When we got a president who promised never to lie to us, as Jimmy Carter did in 1976, many thought he was not particularly effective and voters tossed him out on his ear in 1980, for a master Machiavellian prince named Ronald Reagan. Republicans pounced on President Obama when, pushing the Affordable Healthcare Act, he promised Americans that if we wanted to keep our current health insurance, we could. That turned out to be not completely true, and surely Obama knew it even as the words were coming out of his lips. Still, for President Obama, the end—a broader, fairer healthcare system—justified the means. His signature accomplishment in office, Obamacare, might not have passed had he been totally forthright.
Still, as a liar, Obama is a real lightweight. Here are the seven greatest presidential liars in American history.
1. Lyndon B. Johnson
Until the Bush/Cheney presidency came along, the war in U.S. history that could truly be labeled a debacle was Vietnam. At its height, 500,000 soldiers fought, and almost 60,000 soldiers died in the jungles of Southeast Asia. Most of those deaths can be attributed to the lies of Lyndon Johnson (with some able dishonest assistance from Richard Nixon).
In August 1964, in Vietnam’s Gulf of Tonkin, two U.S. ships were reported attacked. Johnson went on the air that night and spoke to the American people about the “unprovoked” attack and the bombing response he ordered in retaliation against the North. In all, he ordered 64 sorties, bombing a coal mine, an oil depot, and much of North Vietnam’s navy.
Congress, following LBJ’s lead, passed a resolution, now known as the Gulf of Tonkin Resolution, authorizing, “the president, as commander-in-chief, to take all necessary measures to repel any armed attack against the forces of the US and to prevent further aggression.” That resolution transferred the power of war from the Congress to the president, and has been used many times by subsequent presidents to wage war without explicit congressional permission. From that incident arose the quagmire that was the Vietnam War. And it was all based on a lie.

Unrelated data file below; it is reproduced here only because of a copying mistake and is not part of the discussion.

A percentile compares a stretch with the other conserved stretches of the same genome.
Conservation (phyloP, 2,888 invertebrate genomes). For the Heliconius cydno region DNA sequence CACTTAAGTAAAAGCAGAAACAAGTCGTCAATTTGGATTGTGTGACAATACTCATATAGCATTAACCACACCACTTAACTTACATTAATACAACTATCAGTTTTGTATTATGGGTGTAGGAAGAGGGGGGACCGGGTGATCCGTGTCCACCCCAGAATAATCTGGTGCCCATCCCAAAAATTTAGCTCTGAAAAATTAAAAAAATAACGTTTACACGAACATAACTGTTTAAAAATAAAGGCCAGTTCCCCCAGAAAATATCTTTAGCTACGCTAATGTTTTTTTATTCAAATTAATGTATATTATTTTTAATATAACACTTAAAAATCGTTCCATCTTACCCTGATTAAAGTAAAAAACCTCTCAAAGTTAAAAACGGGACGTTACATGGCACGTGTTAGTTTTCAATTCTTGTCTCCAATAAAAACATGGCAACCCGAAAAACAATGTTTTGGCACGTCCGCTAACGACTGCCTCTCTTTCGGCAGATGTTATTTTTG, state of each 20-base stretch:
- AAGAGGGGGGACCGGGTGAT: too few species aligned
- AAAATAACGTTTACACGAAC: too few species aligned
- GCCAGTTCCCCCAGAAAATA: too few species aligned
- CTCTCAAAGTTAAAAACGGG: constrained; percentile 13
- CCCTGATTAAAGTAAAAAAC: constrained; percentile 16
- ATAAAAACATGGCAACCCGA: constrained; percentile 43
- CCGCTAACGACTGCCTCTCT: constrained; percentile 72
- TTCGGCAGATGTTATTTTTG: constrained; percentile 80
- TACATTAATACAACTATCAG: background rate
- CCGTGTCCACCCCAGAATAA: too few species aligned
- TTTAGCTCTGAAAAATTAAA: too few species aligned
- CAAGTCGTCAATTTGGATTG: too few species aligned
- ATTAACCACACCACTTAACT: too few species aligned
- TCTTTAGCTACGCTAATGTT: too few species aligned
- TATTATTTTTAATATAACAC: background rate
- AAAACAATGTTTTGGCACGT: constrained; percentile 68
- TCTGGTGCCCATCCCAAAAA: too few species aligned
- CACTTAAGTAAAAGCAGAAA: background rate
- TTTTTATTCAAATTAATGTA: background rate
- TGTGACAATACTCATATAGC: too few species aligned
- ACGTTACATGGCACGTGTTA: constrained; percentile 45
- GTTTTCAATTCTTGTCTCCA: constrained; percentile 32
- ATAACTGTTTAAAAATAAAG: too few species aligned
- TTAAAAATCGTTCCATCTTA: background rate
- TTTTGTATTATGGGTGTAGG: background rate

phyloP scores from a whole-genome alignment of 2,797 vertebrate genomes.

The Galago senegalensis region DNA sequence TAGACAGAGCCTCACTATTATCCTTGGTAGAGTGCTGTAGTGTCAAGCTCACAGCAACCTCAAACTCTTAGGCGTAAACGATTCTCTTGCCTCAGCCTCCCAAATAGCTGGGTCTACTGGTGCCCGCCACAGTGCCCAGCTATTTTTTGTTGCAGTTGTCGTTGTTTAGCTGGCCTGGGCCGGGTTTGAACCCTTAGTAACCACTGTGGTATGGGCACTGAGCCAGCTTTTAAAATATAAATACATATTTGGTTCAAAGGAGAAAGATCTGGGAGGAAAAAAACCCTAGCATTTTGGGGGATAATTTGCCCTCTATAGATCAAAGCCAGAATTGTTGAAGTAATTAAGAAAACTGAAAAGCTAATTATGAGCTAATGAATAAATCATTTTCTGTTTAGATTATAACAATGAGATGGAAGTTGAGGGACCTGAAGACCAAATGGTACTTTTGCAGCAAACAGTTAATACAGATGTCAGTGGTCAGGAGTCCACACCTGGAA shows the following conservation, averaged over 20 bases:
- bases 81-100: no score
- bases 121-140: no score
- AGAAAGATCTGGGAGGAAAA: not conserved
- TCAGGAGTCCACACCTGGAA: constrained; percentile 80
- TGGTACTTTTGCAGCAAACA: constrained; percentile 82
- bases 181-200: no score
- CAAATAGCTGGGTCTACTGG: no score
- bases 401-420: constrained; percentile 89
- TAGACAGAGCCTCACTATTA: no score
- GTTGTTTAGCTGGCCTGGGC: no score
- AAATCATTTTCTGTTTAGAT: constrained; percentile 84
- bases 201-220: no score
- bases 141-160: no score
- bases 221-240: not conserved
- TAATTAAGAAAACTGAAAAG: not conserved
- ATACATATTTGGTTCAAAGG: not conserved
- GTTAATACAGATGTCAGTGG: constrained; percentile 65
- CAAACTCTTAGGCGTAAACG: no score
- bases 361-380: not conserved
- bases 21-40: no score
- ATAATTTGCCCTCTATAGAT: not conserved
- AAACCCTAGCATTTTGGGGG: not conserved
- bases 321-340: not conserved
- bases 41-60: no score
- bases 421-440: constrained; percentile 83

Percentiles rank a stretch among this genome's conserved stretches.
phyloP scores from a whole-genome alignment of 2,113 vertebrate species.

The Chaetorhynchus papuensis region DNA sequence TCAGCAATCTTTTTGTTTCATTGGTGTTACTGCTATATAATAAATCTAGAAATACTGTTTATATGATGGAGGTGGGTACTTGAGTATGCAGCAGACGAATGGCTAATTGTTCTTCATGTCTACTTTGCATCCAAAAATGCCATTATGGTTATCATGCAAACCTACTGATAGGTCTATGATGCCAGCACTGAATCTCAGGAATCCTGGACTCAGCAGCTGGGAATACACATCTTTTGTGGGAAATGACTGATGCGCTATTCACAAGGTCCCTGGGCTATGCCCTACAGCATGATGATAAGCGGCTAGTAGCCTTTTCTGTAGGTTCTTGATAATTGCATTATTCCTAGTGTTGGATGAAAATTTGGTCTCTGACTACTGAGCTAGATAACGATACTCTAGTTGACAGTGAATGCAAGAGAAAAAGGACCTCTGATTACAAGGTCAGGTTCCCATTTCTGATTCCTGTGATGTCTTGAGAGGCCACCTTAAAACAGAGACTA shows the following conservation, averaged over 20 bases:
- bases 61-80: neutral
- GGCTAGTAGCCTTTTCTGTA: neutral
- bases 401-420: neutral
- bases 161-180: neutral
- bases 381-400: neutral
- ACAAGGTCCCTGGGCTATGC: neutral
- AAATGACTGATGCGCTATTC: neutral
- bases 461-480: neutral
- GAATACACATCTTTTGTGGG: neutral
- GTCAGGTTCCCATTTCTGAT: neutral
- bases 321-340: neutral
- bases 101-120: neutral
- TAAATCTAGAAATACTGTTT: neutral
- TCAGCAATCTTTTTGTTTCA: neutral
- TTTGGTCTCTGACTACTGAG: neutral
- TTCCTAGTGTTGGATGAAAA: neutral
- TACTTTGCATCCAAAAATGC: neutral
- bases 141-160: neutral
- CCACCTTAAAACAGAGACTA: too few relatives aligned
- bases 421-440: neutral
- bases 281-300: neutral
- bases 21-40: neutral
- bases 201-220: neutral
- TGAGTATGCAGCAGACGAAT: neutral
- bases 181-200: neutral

The truth was that the Johnson administration had already drawn up plans for putting military pressure on North Vietnam, a communist government which the U.S. was convinced was the first domino in the fall of Asia to Soviet and Chinese domination. There was no unprovoked attack. The U.S. had been spying on North Vietnam, coordinating South Vietnamese attacks on the North. The North attacks on U.S. ships were fabricated. Johnson himself admitted in 1965, “For all I know, our Navy was shooting at whales out there.”
Meanwhile, 1964 was an election year, and President Johnson’s opponent, Barry Goldwater, was painting LBJ as weak on defense. His forceful response to the Tonkin “attacks” protected him from Goldwater’s charges, and ironically, he was able to portray himself as the peace candidate and Goldwater as an extremist who would get the U.S. into war.
2. James K. Polk
If pressed, few Americans today would be able to tell you much about James Polk, the 11 th president of the United States. That’s a shame, because without Polk, Los Angeles today might well be part of Mexico, along with the rest of California and much of the Southwest United States.
Polk ascended to the presidency at a time of Manifest Destiny, the widespread belief that America was graced by God to expand and cover the entire continent of North America. A mere day before Polk took office, the U.S. admitted Texas to the union, an act that enraged Mexico, which had designs on reacquiring the territory it lost when Texas won its independence. In the diplomatic back-and-forth that followed, Mexico claimed that the Nueces River was the southern boundary of the new state, while the U.S. claimed it was the Rio Grande.
In the meantime, Polk had his eye on other Mexican territories, California and New Mexico. Polk tried to buy the land from Mexico, sending an envoy, John Slidell, with an offer of $30 million to hand over the territory, along with accepting the Rio Grande as the Texas border. Unsurprisingly, Mexico not only rejected the offer, but refused even to see Slidell. Polk responded by sending troops into Texas to cross the Nueces and guard the Rio Grande.
The response from Mexico was swift. Indeed, as Polk hoped, they fired upon the troops they considered had invaded Mexican territory. After all, the border was still in dispute. Sixteen soldiers were killed or wounded. Polk responded by going to Congress and declaring Mexico had, "invaded our territory and shed the blood of our fellow-citizens on our own soil." Thus, the Mexican-American War started on a lie. As Polk knew, Mexico was no match for the Americans, and California and the Southwest were U.S. territories within two years.
3. Ronald Reagan
The lies modern-day Republicans tell about Ronald Reagan are legion. To today’s GOP, Reagan was beloved and his presidency resided over a “shining city on a hill," as his campaign commercials portrayed America. The truth was more shaded, to say the least. Welfare cuts pushed half a million people, mostly children, into poverty tax cuts helped the rich but not the rest of us and unemployment during his first term hit a post-war high. Terrorists killed 220 marines in Beirut on Reagan’s watch, which Reagan responded to, not with resolve, but by cutting and running. Despite claims to the contrary, JFK, Eisenhower and even LBJ were more popular overall than Reagan (although his ratings at the very end of his second term were higher).